Stewart expressed confidence in his likely replacement in Congress, saying of Maloy, who worked as his chief legal counsel in Washington D.C., for the last four years, “when it comes to water, climate, energy, natural resources, etc., etc., she’s the smartest person on the Hill.”

On Wednesday, Maloy was declared the winner of the GOP special primary to fill Stewart’s seat. She will face her Democratic opponent in November’s general election.

Curtis and Stewart were then joined by their colleagues Rep. Marianette Miller-Meeks, R-Iowa, vice chair of the Conservative Climate Caucus, and Rep. Bruce Westerman, R-Ark, chair of the House Committee on Natural Resources.

“I think we may have found a new recruit for the Natural Resources Committee,” Westerman said, speaking of Maloy. Curtis quipped, “No pressure, but I predict she’ll someday be the chair of natural resources.”

Rep. John Curtis and Rep. Chris Stewart speak with Celeste Maloy at the 2nd Annual Conservative Climate Summit at Utah Valley University in Orem.
Rep. John Curtis and Rep. Chris Stewart speak with Celeste Maloy at the 2nd Annual Conservative Climate Summit at Utah Valley University in Orem on Friday, Sept. 8, 2023. | Laura Seitz, Deseret News

A conservative approach

Curtis, who often speaks of his “climate journey” — when he came to realize the missed opportunity conservatives were experiencing by not taking the lead on environmental issues — prompted his three House-counterparts to share their own journeys.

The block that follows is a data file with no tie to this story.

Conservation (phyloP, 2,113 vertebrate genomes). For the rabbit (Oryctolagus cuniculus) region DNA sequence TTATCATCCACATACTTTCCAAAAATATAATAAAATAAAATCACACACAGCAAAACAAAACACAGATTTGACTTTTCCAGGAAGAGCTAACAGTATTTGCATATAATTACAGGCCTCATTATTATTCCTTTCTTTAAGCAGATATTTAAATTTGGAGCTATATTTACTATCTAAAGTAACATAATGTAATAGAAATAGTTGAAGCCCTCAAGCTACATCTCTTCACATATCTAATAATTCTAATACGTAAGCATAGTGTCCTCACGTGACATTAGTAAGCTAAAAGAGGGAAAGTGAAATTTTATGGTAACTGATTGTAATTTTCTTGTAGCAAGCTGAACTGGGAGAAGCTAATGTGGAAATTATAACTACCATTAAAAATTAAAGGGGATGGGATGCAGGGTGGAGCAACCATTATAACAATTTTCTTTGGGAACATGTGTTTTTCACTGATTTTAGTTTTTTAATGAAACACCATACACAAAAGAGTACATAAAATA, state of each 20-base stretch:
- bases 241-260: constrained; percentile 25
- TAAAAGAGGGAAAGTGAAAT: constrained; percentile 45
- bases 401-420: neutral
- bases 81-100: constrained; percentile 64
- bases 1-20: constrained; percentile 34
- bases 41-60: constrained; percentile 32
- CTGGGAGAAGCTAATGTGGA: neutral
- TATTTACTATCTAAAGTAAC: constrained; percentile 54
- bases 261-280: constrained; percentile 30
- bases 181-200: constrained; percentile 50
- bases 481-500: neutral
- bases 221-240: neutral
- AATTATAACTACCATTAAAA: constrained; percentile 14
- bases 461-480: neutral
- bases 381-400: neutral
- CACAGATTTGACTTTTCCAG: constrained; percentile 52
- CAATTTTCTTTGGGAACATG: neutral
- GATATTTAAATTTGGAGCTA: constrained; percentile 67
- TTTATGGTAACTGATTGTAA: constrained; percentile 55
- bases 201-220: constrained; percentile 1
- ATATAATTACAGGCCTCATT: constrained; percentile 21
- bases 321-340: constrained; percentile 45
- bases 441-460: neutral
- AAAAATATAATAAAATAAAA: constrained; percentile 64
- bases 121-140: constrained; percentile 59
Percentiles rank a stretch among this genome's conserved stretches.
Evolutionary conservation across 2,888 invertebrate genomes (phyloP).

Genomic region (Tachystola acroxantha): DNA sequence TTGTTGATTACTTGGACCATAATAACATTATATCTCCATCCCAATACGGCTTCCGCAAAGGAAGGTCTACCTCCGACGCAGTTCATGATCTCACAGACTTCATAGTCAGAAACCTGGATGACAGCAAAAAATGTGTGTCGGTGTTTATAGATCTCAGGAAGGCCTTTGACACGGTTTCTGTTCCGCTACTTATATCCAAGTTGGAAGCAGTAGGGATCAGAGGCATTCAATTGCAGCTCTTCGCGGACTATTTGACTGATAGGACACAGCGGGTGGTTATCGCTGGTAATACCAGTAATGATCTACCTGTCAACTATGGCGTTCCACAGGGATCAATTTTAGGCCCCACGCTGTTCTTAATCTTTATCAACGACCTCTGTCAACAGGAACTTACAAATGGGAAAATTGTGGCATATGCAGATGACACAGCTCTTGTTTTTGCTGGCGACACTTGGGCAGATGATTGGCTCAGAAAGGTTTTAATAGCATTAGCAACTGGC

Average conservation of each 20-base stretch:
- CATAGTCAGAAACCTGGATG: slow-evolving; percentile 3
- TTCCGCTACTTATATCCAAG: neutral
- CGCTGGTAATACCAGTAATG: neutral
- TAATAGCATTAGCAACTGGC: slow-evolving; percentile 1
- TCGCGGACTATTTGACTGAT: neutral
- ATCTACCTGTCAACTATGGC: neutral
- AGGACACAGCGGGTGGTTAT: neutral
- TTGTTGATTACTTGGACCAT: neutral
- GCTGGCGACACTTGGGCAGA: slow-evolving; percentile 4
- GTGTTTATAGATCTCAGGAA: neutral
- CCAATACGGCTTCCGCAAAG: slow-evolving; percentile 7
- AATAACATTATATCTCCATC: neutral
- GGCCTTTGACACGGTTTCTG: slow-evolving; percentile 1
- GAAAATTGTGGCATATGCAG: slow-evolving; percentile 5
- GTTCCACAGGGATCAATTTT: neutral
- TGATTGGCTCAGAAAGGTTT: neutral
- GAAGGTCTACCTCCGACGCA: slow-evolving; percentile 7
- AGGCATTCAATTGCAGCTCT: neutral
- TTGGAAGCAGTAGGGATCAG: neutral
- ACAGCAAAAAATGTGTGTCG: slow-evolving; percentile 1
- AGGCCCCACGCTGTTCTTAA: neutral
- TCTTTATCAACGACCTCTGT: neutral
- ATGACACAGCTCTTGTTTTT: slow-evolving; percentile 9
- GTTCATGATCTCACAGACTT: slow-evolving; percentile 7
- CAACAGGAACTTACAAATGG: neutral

Stewart recounted what he learned about conservation and land management ranching as a young man. Stewart said those who work the land and live in rural areas are often mischaracterized as not caring or knowing about environmental issues.

“It’s often implied, ‘Well, you’re a conservative, therefore you don’t care about the environment, you don’t care about climate,’” Stewart said, adding, “Well, what nonsense.”

Stewart said a highlight from his time as a U.S. lawmaker was climbing on top of a “300-foot” wind turbine at the Milford Wind Corridor in southern Utah and looking towards the University of Utah site in Milford, Utah, which Stewart helped fund by securing $140 million from the U.S. Department of Energy.

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Westerman praised permitting reforms to the National Environmental Policy Act that were included in May’s debt ceiling deal. Curtis has been a vocal supporter of these reforms as well as the importance of nuclear energy.

A common theme of the conference was how decreasing the regulatory burden surrounding new nuclear and other renewable technologies is necessary to produce a resilient electric grid and finding innovative and realistic solutions to clean, reliable and affordable energy moving forward.

As the climate summit came to a close, Curtis was presented with the Bipartisan Policy Center’s Legislative Action Award for 2023. The award is given to “new members who demonstrate the skill, grace, and tenacity to get things done for their constituents and the nation.”

The conference included speeches from Wyoming Gov. Mark Gordon and documentary filmmaker John Dennis Liu, as well as nine breakout sessions focusing on emissions reductions, water resources and the nexus of energy independence and national security.

Utah Rep. John Curtis, Utah Rep. Chris Stewart, Iowa Rep. Marianette Miller-Meeks and Arkansas Rep. Bruce Westerman speak at the second annual Conservative Climate Summit at Utah Valley University in Orem on Friday, Sept. 8, 2023. | Laura Seitz, Deseret News